I don’t wear a badge or carry a gun, but for two months I was able to talk with, travel with, and experience a lot of what it takes to be a member of one of the most elite law enforcement organizations in the world – the Los Angeles Police Department (LAPD).
Through its Citizens Community Police Academy everyday people get to learn about what the LAPD does – from routine patrols to bomb squads to the aerial support (helicopters) functions – and what it takes to be an LAPD officer.
The LAPD citizen’s academy isn’t unique – other cities and municipalities have similar programs – but the LA academy is one of the most thorough. It can also provide guidance into full employment as an officer, or as an unpaid (but fully trained) reserve officer, a civilian volunteer, or a member of a civilian advisory board.
In this article I’m going to take you through the week-by-week program at the LAPD’s Citizen’s Academy.
There are about 40 of us in the training facility near L.A. International Airport. We’ve all been selected after a careful background check. Some of us are already involved in various LAPD activities, like Neighborhood Watch, while others are eager to learn. We are different ages, ethnicities, and come from various areas of the city – some of us are not even residents of L.A. but have expressed an interest and eagerness to learn how the LAPD works.
In this first three-hour session we are introduced to members of the LAPD, from commanders in charge of local police stations/divisions to our class coordinator – who we soon learn will be a sort of “den mother” to us although she is a uniformed officer.
Our first class deals with basic patrol procedures and the ranks and hierarchy of the police force. This is, after all, a military style of command and rank and placement are important in making sure all the “troops” recognize how the command structure works. For us civilians it is interesting to know who the “SLO” is in our neighborhood – meaning Senior Lead Officer – and what he or she does. We learn about the various “watch” schedules, what the police vehicle patrol procedures are (an the numbering system – no there is no “Adam 12”), and more.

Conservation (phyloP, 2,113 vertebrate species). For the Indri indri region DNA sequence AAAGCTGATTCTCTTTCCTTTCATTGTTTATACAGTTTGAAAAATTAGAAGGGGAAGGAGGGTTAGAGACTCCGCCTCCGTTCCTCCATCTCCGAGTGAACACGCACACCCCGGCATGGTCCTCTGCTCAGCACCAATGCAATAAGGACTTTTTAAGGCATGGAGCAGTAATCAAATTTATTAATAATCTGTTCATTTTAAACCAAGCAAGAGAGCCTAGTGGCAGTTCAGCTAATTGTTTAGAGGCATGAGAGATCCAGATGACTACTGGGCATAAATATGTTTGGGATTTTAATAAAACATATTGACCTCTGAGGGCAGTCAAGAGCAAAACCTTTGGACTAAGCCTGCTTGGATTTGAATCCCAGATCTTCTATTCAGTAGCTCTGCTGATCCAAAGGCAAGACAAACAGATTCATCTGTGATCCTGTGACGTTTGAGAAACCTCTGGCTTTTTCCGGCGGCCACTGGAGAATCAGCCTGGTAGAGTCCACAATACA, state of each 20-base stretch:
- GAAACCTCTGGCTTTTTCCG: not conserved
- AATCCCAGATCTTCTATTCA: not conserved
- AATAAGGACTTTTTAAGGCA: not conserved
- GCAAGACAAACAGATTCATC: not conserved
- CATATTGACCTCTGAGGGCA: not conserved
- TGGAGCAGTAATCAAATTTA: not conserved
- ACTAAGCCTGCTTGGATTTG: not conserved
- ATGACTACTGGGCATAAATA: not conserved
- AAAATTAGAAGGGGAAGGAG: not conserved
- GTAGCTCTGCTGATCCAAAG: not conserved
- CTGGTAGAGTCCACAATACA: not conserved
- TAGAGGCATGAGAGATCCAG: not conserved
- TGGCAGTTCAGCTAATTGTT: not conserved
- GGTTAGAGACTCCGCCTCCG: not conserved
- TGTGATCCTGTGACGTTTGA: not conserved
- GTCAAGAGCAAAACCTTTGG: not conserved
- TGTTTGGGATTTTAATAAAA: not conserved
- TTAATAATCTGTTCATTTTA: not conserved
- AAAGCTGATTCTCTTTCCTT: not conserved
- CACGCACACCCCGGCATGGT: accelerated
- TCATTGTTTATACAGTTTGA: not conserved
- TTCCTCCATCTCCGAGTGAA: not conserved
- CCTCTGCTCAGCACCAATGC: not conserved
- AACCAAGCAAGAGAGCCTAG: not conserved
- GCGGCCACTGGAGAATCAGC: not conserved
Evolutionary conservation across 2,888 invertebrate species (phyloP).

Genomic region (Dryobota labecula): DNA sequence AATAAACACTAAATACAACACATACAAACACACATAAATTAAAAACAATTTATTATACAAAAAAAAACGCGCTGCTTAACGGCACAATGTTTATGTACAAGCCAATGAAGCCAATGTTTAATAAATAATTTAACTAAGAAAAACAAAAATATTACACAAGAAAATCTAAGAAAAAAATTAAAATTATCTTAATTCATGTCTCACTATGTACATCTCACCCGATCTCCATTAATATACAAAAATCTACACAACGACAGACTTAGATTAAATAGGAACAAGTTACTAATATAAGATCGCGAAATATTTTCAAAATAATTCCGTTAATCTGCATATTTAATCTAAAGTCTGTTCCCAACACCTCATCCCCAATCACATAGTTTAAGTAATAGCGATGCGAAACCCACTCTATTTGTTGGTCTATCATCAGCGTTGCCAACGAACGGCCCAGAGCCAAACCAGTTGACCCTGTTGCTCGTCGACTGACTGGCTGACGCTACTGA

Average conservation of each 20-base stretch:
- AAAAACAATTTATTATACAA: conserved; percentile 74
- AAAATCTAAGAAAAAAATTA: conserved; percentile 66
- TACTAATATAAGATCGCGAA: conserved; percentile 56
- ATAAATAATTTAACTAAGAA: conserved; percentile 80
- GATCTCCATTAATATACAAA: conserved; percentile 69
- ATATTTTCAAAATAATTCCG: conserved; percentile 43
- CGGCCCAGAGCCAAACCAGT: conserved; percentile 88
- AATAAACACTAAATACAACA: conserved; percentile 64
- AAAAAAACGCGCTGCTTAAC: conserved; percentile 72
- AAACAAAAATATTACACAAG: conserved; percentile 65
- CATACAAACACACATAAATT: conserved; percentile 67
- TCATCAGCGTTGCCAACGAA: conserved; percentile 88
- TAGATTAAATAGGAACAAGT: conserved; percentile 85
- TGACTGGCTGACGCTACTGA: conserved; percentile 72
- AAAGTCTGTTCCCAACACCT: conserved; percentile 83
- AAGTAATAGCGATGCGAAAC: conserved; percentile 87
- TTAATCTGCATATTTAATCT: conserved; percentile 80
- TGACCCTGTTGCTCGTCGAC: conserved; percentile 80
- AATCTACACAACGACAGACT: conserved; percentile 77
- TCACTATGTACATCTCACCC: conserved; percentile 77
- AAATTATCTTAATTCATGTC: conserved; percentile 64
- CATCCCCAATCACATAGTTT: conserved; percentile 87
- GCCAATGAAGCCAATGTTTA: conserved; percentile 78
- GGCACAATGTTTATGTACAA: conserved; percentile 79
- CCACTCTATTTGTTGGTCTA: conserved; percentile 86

In this class we learn about the laws and procedures that direct what and how the police conduct themselves and go about their work. We meet a detective who tells about the laws and constitutional framework in which the police must operate. Search and seizure, search warrants, probable cause, “incident to arrest,” and other terms are explained to us.
Next we start to get into some of the “nitty gritty” of police work. Another detective lectures us on how his Commercial Crimes Division works. He’s in charge of solving financial crimes, real estate crime/fraud, forgery, elder abuse, and identity theft. We learn, surprisingly, that only five percent of identity theft crimes (in this area) are ever solved – a sobering thought. The discussion is illuminating in many ways – did you know not to place your mail in the blue post office boxes located on street corners? According to our detective, the crime rate of crooks using metal poles and wires to pull mail out of mail boxes (especially at monthly bill paying time) is growing significantly. “I never use a mail box,” he proclaims.
This week we’re briefed on what traffic officers do. We all cringe a little because who hasn’t been stopped for a traffic infraction. But the discussion goes beyond ticketing traffic scofflaws. We’re also given detailed information about pursuit policies – when and how will police initiate and maintain a high-speed chase. In Los Angeles, the pursuit policies are very strict, with public safety an uppermost concern. With the help of its large helicopter/air support unit, which we’ll visit later in the course, the necessity for high-speed chases is minimized.